Can you believe that people are still defending this stuff by talking about the disabled? Let us count the puns: that has always been a crutch, the excuse has never had a leg to stand on: all in bad taste you say; what do you have to say about the shortchanging of genuine educated, deep thinking, the idea of advancing people onto higher planes (no, get the spelling in your head)? But there is point #2. The purpose of distance education has always been curious. What has driven DE? Why have universities been so manic about providing all this stuff? Lots of reasons, but quality education is not one of them (my “Really Smart Classrooms” TACT Bulletin 200?). Why did your chancellor say we have to spend tons of money on this method of delivery? I mean, what was really the driving motive? Competition perhaps, but why did the 1957 Chevy have fins, why were those bigger the next year and the year after? Well, I submit that it was not crippled people or frivolity but huge money and power, the perennial driving forces. Where is it going to come from? At last, the answer: You. You have been an expensive trouble maker or at least you’ve been put in the way. You want to be paid only a bit less than administrators, you want AAUP right and input, even shared governance. UT Administrators scoff at the idea that there is big money to be garnered by stealing your lectures, but they are lying. Many corporations and universities are awash in money from lectures.

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TACT Texas Association of College Teachers
Defending Academic Freedom

The TACT Quarterly eBulletin
Distance Education

CONTENTS
Cover Page Index Letter from the President Executive Director’s Report Two Too Big Stories Walking the Talk Textbooks for Texas Debunking Myths About Online Courses Distance Education: A Discussion Pictures from the Spring Conference Key Election Dates/ GRF Contributions Member Application

(cont’d.)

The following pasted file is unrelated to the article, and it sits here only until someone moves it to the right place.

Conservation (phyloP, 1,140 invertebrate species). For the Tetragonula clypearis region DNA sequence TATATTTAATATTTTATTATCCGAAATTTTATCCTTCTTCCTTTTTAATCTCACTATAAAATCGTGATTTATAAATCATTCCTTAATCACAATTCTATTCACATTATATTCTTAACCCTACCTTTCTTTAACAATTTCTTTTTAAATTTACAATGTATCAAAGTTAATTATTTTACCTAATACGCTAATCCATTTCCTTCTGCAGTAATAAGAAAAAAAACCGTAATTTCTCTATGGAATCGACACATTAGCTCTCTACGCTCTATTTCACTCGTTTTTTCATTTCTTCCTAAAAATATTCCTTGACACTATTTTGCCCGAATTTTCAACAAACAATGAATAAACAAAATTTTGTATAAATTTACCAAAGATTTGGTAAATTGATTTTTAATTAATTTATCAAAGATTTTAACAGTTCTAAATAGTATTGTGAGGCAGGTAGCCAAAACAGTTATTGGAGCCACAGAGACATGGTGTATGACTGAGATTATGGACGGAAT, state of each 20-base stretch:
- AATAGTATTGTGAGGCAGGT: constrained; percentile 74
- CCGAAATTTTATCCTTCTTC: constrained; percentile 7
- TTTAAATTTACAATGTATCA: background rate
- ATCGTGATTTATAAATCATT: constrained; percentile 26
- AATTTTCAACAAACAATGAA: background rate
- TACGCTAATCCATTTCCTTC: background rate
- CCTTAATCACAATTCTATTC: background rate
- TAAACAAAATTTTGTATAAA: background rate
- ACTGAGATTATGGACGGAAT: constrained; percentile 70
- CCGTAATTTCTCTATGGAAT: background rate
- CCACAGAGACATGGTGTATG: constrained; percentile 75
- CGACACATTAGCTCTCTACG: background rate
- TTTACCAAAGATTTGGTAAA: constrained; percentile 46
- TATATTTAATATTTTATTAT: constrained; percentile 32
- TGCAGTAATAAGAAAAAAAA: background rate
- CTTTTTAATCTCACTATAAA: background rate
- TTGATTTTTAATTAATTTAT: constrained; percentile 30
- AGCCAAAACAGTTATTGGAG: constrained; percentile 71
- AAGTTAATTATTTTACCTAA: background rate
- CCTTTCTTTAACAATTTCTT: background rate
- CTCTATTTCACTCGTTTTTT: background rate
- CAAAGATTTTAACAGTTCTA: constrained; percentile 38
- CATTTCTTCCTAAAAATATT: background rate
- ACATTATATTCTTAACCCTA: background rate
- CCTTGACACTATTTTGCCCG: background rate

Such outrages had been building up – those cocky fellows of the 1960s remember the epigram, “The Huns are not only at the gates but they’re inside the university, and they’ve got tenure!” The answer was to stop them dead; the death was to be slow, but that was acceptable to administrators. The fiendish plot was to steal the brains of the scholars! Then, once the administrators have the brains (“in the can” as the expression was a few years ago), they could foresee running universities without challenge and without professorial expenses (except for those whose research brings in big bucks), the only expense that had to grow was money for the administrative class. Now, let’s see how this works. I made the quip land then months later it was a New Yorker cartoon: a professor comes home and tells the family he has lost his job, replaced by his own lectures. That’s the ticket. Get the professor to teach a DE course; get the course, and then adjuncts (cheap people) can be the teachers of record (a pun there) again and again. As I traveled the country talking about these issues and was getting calls from all over the country and the UK (mainly through my article in AUTLOOK, UK, 2000), I heard the stories of dead people teaching courses for years. This is not so often painful to the bereaved now, since this is not so commonly done on public access TV, but the heirs make no money off the pilfered lectures. The popular administrative trick is to get a hireling, get them to DE, then let them go.